A “limited edition” digipack version of the album was also released, including a DVD of music videos and other footage shot during the album’s production. The album reached #9 on the Billboard 200 aided by the single “The Last DJ” which hit #22 on Billboard’s Mainstream Rock Tracks in 2002. As of 2010, The Last DJ has sold 353,000 copies in the U.S. according to Nielsen SoundScan.

In an episode of The Simpsons titled “How I Spent My Strummer Vacation”, Homer receives song-writing lessons from Tom Petty, and in the original airing the track “The Last DJ” can be heard playing over the radio in the final scene. The song was changed for syndication. The song “Dreamville” is played at the end of the DVD that was released to commemorate the 2002 Anaheim Angels’ World Series win. The album also marks the return of original Heartbreaker Ron Blair on bass, replacing his own replacement, the ailing Howie Epstein. His return was late in the recording process however, and Petty and Campbell contribute most of the bass work themselves.

Tom Petty has always battled corporations and the music industry — fighting for lower retail prices for Hard Promises, complaining about videos, and always fighting for old-school, artist-first ’60s rock aesthetics. There’s a lot to admire about this stance, especially since he’s essentially right about corporations having too much of a stranglehold on pop music, but it doesn’t provide a solid foundation for an album, as the stultifying The Last DJ illustrates. Not every song on the record is about the death of rock & roll and the evils that corporations do, but it sure feels that way, since it begins with the one-two punch of “The Last DJ” and “Money Becomes King.” The former is a bitter lament for the loss of free thought in pop culture, using the DJ as a truth-telling seer; the latter is a rewrite of “Into the Great Wide Open,” all about a favorite artist who sells out. Both are didactic with their tortured metaphors and stretched narratives, but they seem subtle compared to the fourth song, “Joe,” a heavy-handed tirade about a record company CEO that is unbearable in its awful, vulgar lyrics and is rendered unlistenable by Petty’s hammy vocals; it is easily the worst song he’s ever written. These front-loaded tracks obscure the lovely “Dreamville,” the best song here, and effectively offer an early deathblow to an album that alternately finds Petty muddling through ballads and stumbling through rockers. Though his songcraft serves him well on occasion, it’s only on occasion — the aforementioned “Dreamville,” “You and Me,” “Have Love Will Travel” — and the record’s spare, black-and-white production doesn’t add color to compositions that need it. Throughout The Last DJ, Petty sounds utterly lost — and instead of liberating him like it did in the past, it paralyzes him, boxing him into a corner where he can’t draw on his strengths. It’s the first true flop in a career that, until now, had none. –Stephen Thomas Erlewine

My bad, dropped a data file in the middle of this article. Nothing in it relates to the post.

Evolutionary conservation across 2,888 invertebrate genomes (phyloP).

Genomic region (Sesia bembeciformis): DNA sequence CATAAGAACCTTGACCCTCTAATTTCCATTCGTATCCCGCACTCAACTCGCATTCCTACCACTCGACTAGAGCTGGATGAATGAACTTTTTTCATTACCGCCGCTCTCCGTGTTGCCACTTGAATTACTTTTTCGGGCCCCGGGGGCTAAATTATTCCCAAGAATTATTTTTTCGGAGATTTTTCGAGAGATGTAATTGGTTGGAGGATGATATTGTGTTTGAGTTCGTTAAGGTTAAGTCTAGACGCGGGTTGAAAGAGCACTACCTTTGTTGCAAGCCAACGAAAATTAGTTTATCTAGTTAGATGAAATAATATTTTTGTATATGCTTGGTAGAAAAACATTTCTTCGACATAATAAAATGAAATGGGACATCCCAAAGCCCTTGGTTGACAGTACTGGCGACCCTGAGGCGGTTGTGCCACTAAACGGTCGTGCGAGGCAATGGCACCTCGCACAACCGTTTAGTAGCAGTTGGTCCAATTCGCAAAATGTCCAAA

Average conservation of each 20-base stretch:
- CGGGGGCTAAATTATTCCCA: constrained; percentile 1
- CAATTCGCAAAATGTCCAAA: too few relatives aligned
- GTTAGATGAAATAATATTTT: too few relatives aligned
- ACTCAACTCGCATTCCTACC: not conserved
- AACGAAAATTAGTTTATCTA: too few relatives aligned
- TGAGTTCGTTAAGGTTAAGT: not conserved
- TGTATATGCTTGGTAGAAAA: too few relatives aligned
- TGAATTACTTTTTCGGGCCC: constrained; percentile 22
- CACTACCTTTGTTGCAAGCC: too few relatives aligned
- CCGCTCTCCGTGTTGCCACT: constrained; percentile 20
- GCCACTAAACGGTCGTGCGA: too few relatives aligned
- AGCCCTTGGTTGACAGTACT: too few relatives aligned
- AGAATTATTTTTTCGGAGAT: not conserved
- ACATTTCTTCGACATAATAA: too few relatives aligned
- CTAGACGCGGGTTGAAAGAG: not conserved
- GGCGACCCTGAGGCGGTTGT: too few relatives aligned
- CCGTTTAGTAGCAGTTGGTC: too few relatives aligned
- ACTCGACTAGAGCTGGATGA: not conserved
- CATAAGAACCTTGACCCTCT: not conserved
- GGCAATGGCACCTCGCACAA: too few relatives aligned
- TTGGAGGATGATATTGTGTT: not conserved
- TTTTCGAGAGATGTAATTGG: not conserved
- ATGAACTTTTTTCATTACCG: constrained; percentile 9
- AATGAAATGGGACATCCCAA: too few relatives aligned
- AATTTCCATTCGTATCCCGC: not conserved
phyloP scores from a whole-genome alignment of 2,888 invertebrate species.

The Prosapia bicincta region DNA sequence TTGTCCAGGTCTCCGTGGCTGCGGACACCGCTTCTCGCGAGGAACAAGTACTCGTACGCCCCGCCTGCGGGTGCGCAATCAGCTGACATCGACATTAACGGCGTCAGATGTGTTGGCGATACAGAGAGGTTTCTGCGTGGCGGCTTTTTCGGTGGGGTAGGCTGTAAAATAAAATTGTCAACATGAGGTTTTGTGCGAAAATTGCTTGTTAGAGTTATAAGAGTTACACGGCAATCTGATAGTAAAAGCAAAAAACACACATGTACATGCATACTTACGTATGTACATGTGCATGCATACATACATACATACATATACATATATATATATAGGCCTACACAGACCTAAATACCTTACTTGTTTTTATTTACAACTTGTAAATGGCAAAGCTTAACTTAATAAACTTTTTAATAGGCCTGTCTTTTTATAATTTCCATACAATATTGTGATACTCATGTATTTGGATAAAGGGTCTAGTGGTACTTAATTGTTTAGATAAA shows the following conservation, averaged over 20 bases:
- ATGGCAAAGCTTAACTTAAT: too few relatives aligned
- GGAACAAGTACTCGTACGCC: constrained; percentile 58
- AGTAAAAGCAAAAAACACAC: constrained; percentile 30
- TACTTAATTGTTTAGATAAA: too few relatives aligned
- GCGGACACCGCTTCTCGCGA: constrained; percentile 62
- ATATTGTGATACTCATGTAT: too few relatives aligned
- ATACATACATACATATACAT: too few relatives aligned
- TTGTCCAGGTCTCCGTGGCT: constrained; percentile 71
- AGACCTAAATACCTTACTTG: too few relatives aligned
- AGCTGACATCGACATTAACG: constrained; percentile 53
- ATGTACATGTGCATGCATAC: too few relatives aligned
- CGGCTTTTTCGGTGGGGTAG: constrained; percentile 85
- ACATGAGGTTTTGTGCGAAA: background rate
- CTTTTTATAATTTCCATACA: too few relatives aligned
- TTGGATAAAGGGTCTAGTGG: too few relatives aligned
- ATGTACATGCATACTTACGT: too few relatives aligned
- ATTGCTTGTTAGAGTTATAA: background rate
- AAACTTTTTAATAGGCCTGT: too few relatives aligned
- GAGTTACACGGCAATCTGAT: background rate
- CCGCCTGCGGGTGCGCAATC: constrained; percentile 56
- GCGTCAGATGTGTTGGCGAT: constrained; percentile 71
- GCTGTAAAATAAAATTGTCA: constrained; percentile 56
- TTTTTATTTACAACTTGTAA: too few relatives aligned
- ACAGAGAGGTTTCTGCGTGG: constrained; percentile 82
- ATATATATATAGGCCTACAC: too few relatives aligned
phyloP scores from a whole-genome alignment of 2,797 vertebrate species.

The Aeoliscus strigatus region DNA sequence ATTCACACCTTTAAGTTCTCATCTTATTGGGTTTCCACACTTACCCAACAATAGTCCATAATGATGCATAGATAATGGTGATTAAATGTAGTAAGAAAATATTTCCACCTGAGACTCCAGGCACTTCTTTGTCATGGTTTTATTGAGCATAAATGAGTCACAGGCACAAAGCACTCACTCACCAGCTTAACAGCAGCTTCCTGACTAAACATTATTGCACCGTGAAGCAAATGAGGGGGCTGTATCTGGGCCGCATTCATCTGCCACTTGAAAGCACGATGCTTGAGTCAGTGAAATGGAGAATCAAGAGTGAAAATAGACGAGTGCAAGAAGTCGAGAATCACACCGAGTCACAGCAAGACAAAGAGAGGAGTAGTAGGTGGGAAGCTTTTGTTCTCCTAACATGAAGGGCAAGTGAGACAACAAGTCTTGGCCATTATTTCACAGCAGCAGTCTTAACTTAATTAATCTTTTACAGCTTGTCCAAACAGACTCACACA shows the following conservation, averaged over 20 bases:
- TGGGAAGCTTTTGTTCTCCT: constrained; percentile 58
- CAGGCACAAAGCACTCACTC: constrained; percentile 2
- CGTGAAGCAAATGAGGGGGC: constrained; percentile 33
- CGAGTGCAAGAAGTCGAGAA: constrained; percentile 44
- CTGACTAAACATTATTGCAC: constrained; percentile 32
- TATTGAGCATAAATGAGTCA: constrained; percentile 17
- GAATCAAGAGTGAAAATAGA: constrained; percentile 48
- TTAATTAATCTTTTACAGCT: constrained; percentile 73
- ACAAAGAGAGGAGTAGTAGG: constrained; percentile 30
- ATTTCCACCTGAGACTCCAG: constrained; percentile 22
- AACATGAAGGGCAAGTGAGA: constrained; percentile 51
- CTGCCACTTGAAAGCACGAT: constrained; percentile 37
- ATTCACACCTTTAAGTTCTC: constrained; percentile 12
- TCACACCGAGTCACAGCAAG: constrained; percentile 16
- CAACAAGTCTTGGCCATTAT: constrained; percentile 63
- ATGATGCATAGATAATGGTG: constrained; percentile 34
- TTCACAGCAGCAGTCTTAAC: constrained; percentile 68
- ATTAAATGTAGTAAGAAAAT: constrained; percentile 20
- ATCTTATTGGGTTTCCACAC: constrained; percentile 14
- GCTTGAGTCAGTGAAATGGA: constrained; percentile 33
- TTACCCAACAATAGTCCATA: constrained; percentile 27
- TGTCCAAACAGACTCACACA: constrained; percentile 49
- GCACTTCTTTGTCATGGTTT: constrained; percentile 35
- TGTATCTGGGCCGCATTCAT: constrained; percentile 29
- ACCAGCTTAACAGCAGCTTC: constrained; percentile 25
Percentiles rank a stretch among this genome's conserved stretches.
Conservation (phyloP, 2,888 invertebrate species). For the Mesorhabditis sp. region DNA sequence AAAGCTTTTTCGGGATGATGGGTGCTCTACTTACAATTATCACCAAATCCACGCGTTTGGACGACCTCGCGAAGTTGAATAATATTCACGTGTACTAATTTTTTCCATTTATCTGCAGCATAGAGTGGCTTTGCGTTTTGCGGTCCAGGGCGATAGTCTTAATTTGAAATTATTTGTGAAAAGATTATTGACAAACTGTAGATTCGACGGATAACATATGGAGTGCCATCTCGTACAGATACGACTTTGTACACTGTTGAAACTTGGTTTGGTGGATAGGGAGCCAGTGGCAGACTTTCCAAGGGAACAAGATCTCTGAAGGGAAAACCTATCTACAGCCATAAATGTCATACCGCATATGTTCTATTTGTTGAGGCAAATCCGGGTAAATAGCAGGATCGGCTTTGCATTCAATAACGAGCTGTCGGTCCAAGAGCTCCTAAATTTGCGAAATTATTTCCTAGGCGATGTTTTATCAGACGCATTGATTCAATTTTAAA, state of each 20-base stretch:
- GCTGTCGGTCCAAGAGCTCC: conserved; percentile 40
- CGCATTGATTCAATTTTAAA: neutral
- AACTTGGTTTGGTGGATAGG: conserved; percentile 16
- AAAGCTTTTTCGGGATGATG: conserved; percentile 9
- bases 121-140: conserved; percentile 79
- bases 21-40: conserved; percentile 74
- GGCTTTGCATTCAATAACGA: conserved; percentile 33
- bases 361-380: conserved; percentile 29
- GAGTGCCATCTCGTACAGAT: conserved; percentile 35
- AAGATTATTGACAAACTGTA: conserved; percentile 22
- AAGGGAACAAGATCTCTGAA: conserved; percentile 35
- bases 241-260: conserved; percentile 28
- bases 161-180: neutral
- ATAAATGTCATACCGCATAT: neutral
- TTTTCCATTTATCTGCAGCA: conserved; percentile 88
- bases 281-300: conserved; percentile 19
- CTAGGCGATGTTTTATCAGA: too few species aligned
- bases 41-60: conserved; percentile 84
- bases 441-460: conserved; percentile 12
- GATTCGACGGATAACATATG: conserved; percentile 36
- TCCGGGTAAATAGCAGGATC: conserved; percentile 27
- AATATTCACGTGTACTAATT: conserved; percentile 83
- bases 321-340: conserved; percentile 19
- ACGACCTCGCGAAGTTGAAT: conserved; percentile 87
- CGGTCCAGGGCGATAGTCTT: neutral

Tracklist:
1 The Last DJ 3:31
2 Money Becomes King 5:12
3 Dreamville 3:46
4 Joe 3:16
5 When A Kid Goes Bad 4:51
6 Like A Diamond 4:35
7 Lost Children 4:29
8 Blue Sunday 2:56
9 You And Me 2:56
10 The Man Who Loves Women 2:53
11 Have Love Will Travel 4:06
12 Can’t Stop The Sun 4:52

Personnel:
Tom Petty – guitars, vocals, piano, ukulele, bass on “The Last DJ”, “Money Becomes King”, “Joe”, “Like a Diamond”, “Blue Sunday”, “You and Me”, and “Have Love Will Travel”
Mike Campbell – guitars, bass on “Dreamville”, “When A Kid Goes Bad”, and “The Man Who Loves Women”
Benmont Tench – piano, organ, various keyboards
Scott Thurston – guitar, lap steel guitar, ukulele, background vocals
Steve Ferrone – drums
Ron Blair – bass on “Lost Children” and “Can’t Stop The Sun”
Lenny Castro – percussion
Lindsey Buckingham – background vocals on “The Man Who Loves Women”
Jon Brion – orchestral arrangements and conducting

Producer’s Note: Tom Petty Hi-Res Remastering :: The Hi-Res (24bit 96K) remastering of the Tom Petty catalog reveals a level of detail that was only previously heard by a select group of musicians, producers and engineers in the studio. It’s as close to the sound of original stereo master as you can get. We’re very happy with the way it came out, and believe it’s an important way to preserve the legacy of this great body of work.
If hearing the highest possible sound quality is important to you, then this is where you’ll get it.
The remastering was done in the fall of 2014 by Chris Bellman at Bernie Grundman Mastering. I supervised it and Tom approved it. Great care was taken to find the original first-generation masters and transfer them with minimal eq and little or no dynamic range compression. In cases where the first-generation masters were unusable, we used the best sounding second-generation masters.*
To allow for full dynamic range, and to let the music “breathe” the Hi-Res versions have about 6-8db less digital level than a typical “loud” peak-limited CD or mp3. To enjoy these albums to their fullest extent, play them back though a good system and turn up the volume.
With this increased level of detail and sonic impact, we hope you’ll enjoy rediscovering these great albums as much as we did! —Ryan Ulyate, April 2014

Continue reading »

Jul 25

Tom Petty & The Heartbreakers – Echo (1999/2015)
FLAC (tracks) 24 bit/96kHz | Time – 01:02:04 minutes | 1,29 GB | Genre: Rock
Official Digital Download – Source: HDTracks | © Warner Bros. Records
Recorded: 1997–98